With familiarity, a team environment can foster friendship and loyalty. The shared vision for the team, means they view themselves as one entity. There is a sense of community and a motivation for the team to succeed. When a member of the team needs support, others in the team take responsibility to assist or cover for them. Like the jazz combo, it is the coordination of the team that is the success, not solely the individual player.
The size of the team is critical to the ownership felt by team members and in return, to its own success. ‘It has been shown that the number of people in a group influences both the number who never talk, and the number who feel they have ideas which they have not been able to express’[v]. The smaller a group, the greater input each team member has, which leads to greater accountability. Team members can then own their ideas and share in their success. This ownership motivates people to make their team successful, as they feel responsibility for their actions. The larger a team, the less ownership there is by each team member. When something goes wrong they feel less accountability as everyone and no one is to be blamed.
“If a team can't be fed with two pizzas, it is too big” - Jeff Bezos (Amazon)
You do not know everything. Each member of a team brings a different range of experience to the table, which broadens the overall skillset of the team. When solving complex problems, you have a more extensive wealth of knowledge to draw from and access to instant feedback. Working with other allows you to learn from other mistakes, passively, or actively, pick up new skills and knowledge, and discover fresh ideas. Similarly, being challenged by other team members can open your mind to a new way of thinking, and open pathways in different directions.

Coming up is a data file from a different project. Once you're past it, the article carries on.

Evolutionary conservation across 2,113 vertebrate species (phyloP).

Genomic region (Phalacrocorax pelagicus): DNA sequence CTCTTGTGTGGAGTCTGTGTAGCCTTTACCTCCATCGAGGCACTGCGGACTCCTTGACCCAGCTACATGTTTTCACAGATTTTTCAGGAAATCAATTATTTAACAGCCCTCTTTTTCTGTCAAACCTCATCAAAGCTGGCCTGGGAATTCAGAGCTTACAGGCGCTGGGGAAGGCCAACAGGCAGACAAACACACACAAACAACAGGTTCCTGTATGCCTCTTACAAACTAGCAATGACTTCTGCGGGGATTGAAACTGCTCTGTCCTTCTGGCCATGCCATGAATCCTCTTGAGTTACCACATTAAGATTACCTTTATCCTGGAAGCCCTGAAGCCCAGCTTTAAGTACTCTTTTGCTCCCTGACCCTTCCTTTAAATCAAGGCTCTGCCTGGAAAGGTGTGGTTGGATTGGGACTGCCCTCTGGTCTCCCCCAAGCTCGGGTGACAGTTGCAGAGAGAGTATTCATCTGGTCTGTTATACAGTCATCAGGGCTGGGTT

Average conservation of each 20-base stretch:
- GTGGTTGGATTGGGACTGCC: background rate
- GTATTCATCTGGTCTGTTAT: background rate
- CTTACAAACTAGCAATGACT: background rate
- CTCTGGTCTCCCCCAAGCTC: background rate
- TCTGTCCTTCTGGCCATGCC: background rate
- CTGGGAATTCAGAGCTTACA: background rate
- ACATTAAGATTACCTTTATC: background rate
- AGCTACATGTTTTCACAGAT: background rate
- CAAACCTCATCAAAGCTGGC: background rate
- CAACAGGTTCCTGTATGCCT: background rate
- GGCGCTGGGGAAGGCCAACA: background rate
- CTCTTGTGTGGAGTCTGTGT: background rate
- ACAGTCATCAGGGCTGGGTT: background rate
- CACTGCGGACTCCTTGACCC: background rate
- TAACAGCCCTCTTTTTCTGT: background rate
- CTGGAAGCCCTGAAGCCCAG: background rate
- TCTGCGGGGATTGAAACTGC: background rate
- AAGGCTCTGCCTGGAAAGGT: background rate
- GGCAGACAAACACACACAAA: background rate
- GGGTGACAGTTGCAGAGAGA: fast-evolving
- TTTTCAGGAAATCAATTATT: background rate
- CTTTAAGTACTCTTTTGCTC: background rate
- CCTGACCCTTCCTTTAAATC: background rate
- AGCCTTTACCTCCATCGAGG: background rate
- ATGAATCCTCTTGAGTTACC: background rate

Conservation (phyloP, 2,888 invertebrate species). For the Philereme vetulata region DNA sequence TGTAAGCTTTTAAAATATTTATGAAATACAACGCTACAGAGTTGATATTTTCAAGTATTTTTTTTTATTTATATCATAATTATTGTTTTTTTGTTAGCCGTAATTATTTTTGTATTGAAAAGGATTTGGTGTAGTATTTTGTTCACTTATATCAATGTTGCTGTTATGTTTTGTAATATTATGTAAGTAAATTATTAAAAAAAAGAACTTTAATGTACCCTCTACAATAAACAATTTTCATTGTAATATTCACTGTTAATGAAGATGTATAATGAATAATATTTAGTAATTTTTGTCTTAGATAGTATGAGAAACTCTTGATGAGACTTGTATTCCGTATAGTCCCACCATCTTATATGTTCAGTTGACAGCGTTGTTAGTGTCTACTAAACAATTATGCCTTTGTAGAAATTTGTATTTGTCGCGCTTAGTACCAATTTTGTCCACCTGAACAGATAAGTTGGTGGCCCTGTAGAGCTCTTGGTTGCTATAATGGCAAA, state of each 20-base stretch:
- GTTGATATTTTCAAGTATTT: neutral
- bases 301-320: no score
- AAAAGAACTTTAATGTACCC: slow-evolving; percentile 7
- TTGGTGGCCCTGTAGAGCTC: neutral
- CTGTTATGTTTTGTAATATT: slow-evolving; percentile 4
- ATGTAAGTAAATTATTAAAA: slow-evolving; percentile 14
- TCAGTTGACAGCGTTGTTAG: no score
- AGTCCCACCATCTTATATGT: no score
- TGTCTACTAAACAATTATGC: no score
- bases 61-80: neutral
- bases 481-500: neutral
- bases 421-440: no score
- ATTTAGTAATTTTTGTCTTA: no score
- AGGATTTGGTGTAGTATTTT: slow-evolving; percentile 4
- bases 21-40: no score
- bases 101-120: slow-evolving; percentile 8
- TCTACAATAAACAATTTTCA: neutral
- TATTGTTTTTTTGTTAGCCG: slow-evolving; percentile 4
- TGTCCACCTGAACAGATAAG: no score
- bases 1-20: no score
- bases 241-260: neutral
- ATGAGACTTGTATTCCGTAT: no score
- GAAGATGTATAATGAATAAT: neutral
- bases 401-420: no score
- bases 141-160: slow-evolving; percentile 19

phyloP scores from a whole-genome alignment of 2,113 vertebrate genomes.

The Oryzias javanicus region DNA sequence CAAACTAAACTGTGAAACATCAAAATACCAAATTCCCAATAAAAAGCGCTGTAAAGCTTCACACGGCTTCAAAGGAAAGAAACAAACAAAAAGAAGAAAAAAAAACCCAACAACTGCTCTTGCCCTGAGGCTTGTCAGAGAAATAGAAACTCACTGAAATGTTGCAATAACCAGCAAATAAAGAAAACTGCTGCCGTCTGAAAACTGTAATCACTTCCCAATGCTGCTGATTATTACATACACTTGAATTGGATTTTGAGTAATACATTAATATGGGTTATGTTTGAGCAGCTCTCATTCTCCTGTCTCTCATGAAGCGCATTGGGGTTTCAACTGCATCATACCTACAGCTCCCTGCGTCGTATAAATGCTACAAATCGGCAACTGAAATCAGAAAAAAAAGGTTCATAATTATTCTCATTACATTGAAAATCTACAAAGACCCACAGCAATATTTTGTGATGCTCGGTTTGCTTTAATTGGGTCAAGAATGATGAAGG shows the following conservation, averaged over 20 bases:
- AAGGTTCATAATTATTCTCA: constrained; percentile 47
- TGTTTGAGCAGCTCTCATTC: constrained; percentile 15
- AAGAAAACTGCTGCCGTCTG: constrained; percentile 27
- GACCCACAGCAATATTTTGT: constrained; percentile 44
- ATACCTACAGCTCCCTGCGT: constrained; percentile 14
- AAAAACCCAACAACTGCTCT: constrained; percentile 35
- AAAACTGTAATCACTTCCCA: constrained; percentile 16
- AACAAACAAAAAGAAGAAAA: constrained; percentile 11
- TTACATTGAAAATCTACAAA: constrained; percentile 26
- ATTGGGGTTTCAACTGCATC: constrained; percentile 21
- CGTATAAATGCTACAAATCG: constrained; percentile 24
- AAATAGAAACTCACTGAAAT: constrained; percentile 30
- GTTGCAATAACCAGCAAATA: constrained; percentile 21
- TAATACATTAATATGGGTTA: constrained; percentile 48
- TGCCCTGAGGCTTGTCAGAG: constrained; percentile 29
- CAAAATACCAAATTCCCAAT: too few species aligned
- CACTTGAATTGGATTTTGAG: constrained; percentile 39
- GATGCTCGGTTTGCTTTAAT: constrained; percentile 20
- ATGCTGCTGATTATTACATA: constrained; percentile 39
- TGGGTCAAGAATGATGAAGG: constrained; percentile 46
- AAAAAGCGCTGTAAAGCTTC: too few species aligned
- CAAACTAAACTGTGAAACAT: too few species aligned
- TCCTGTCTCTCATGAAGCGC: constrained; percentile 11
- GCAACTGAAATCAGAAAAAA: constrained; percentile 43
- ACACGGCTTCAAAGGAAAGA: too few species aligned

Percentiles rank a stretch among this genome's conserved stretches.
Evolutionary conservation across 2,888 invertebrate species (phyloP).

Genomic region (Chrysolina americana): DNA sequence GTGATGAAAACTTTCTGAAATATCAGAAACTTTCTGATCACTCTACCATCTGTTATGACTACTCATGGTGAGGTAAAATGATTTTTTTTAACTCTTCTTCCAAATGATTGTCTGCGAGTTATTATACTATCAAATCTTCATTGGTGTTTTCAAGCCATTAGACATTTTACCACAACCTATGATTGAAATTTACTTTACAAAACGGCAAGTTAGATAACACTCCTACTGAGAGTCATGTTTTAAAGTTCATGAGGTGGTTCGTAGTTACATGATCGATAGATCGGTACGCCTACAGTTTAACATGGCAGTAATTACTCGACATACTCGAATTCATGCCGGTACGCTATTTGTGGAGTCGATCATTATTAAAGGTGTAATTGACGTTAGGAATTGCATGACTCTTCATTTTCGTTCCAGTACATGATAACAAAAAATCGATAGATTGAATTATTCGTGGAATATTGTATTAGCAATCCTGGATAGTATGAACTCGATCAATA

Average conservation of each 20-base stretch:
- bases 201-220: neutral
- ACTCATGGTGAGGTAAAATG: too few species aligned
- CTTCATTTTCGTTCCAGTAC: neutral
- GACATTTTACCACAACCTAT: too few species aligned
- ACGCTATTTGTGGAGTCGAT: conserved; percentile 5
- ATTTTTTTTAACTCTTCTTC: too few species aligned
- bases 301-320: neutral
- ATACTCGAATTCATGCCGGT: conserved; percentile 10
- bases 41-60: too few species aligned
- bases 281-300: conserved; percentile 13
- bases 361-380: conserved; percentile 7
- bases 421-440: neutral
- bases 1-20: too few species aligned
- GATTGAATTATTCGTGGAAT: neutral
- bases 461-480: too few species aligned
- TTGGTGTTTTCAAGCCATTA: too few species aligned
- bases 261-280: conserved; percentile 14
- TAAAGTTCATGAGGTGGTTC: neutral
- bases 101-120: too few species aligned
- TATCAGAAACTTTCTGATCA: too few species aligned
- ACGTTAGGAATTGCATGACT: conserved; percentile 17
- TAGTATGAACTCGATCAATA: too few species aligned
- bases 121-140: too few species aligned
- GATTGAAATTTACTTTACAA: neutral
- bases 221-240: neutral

Teams require a mix of personality types. To function efficiently they need a facilitator (leader) and cooperation of all team members. Teams give everyone the opportunity to experiment in a supportive environment and this develops skills and leads to innovation. The soft skills learnt in a team environment, like decision marking, emotional awareness and conflict resolution, aid personal development and emotional intelligence.
The art of teamwork is not always easy, but the achievements that can be made as a team far outweigh those that can be made by an individual. As a member of a team you have partners to celebrate with, confidantes to commiserate with, motivators to help you through the most difficult stages and opportunities to expand your skills outside of your experience with the support of others.
For more information about Team Base Working, to download a whitepaper or book a live tour click on the this link: www.teambasedworkplace.com.au
[i] Stockley, Derek. “The importance of teams and teamwork” Derekstockley.com.au.
http://www.derekstockley.com.au/newsletters-06/067-teamwork-importance.html (accessed August 2, 2017).
[ii] Huckman, Robert S., and Pisano, Gary P. "The Firm Specificity of Individual Performance: Evidence from Cardiac Surgery." Management Science 52, no. 4 (April 2006): 473–488.
[iii] Locke, Edwin A. “Motivation through Conscious Goal Setting.” Applied & Preventative Psychology 5, Iss. 2 (1996): 117-124.
[iv] Lunenburg, Fred C. “Goal-Setting Theory of Motivation.” International Journal of Management, Business, and Administration 15, no. 1 (2011).
[v] Alexander, Christopher, Ishikawa, S., and Silverstein, M. A Pattern Language OUP, New York 1977, p.713.